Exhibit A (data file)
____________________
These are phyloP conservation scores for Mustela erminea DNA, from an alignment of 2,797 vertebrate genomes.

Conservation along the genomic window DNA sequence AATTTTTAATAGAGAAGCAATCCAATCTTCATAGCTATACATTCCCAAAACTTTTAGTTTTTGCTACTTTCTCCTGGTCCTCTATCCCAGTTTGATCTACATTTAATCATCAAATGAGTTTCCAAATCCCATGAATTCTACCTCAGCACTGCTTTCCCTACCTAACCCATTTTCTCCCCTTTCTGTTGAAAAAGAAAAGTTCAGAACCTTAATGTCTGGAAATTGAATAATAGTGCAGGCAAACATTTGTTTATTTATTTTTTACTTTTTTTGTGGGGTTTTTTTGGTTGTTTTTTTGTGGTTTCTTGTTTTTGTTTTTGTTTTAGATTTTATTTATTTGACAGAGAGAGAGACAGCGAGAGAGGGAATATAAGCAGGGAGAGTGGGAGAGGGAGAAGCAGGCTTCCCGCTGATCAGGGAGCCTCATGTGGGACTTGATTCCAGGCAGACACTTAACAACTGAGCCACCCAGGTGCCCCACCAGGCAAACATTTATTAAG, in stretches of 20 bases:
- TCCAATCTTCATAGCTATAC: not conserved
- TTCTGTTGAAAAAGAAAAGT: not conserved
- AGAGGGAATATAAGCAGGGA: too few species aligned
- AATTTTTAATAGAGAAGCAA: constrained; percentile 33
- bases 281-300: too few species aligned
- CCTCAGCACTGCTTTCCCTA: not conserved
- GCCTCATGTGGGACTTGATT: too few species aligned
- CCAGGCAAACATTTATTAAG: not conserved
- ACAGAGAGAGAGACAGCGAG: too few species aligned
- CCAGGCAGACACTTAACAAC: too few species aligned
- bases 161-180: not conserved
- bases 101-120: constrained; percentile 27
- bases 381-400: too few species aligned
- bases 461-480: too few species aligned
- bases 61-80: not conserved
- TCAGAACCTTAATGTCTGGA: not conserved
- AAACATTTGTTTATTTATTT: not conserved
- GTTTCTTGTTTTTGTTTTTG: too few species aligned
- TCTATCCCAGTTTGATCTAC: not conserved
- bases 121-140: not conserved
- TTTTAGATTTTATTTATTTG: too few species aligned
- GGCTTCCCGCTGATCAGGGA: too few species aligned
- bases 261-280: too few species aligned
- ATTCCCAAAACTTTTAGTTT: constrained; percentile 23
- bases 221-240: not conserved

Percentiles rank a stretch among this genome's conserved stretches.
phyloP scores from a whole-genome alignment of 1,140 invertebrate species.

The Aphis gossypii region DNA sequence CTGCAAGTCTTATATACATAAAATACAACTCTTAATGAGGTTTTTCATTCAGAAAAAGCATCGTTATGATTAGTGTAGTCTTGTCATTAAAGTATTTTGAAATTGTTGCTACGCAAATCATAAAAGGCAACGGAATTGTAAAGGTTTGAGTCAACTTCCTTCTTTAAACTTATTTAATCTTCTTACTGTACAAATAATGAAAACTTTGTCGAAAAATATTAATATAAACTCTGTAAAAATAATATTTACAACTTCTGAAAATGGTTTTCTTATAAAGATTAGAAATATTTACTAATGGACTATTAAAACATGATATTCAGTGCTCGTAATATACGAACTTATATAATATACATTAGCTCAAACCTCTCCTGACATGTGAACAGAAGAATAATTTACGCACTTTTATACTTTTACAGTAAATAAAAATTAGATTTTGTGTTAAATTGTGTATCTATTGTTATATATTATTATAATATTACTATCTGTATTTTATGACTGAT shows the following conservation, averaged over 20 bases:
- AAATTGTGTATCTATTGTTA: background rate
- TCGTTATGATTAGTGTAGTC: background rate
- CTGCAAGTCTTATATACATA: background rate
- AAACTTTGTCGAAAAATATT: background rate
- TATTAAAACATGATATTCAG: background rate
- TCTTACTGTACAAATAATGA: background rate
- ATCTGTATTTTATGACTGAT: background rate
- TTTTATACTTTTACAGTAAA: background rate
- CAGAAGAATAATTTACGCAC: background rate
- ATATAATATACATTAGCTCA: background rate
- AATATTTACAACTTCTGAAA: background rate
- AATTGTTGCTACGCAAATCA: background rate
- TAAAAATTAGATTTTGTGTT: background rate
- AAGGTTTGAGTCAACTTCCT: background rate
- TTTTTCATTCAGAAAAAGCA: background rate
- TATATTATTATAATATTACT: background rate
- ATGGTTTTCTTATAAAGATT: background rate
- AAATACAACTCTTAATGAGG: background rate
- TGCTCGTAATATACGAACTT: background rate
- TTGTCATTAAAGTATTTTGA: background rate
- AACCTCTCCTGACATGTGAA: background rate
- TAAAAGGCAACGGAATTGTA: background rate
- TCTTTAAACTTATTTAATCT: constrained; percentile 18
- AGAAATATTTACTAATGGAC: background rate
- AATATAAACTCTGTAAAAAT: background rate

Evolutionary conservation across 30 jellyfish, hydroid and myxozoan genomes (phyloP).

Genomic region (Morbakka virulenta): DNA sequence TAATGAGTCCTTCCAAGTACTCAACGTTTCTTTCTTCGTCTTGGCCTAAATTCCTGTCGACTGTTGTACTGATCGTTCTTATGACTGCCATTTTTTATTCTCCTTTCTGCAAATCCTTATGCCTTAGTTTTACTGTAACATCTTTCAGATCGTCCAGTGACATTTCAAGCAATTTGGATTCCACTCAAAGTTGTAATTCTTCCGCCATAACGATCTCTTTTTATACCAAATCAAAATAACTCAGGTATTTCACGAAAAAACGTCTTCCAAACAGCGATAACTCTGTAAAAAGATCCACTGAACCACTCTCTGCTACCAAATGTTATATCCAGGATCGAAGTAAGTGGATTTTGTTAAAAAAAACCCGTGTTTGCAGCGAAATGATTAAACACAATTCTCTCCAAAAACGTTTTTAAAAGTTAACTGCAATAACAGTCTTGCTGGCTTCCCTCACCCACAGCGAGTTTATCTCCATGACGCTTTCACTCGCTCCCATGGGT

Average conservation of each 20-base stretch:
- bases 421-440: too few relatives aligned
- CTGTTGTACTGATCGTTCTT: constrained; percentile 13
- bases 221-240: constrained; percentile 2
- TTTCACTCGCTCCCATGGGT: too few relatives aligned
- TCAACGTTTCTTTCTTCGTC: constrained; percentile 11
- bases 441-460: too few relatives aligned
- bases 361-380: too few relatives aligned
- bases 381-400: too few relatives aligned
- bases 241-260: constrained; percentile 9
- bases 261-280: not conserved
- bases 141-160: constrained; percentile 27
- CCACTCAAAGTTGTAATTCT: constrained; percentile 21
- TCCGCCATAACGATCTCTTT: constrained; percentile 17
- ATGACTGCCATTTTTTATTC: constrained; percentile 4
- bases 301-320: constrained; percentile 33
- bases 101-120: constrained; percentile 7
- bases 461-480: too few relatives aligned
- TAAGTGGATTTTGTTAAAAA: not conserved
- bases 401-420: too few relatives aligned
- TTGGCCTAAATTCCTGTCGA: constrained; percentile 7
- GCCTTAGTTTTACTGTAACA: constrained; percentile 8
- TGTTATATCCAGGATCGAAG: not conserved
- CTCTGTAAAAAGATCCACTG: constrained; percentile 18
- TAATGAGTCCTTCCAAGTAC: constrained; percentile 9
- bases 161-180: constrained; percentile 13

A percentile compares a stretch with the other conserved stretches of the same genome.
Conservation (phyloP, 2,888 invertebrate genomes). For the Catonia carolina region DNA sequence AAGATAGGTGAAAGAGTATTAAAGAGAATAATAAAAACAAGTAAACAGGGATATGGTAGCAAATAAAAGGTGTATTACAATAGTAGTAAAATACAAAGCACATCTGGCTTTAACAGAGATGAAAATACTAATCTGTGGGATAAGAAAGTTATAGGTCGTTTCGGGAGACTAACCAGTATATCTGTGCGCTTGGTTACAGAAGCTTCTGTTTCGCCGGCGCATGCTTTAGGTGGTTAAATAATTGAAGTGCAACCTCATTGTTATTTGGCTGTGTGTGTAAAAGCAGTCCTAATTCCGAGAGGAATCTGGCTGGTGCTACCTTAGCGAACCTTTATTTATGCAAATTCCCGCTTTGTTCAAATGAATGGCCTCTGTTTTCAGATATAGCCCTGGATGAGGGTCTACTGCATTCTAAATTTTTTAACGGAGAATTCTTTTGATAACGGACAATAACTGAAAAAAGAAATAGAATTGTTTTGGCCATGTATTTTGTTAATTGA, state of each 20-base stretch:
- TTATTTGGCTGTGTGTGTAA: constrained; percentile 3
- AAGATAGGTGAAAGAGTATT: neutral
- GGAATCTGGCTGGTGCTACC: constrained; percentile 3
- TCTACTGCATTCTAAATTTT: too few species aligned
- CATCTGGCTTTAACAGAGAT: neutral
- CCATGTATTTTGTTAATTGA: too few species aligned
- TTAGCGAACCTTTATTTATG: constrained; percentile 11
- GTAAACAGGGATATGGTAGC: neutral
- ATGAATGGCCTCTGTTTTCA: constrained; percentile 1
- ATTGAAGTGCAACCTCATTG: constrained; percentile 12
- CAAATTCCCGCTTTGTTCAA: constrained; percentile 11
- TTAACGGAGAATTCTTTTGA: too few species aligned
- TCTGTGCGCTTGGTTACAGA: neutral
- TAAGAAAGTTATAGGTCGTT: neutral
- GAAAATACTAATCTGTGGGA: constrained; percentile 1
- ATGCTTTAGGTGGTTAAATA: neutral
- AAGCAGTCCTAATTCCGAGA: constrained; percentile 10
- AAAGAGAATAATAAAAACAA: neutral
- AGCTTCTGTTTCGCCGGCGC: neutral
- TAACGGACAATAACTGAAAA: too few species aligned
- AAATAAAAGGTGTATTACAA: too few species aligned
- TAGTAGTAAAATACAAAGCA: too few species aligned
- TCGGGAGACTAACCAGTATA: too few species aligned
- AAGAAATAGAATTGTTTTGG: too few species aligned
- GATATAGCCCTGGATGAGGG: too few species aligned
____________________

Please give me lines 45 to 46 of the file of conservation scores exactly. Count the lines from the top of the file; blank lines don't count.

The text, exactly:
- TTTTTCATTCAGAAAAAGCA: background rate
- TATATTATTATAATATTACT: background rate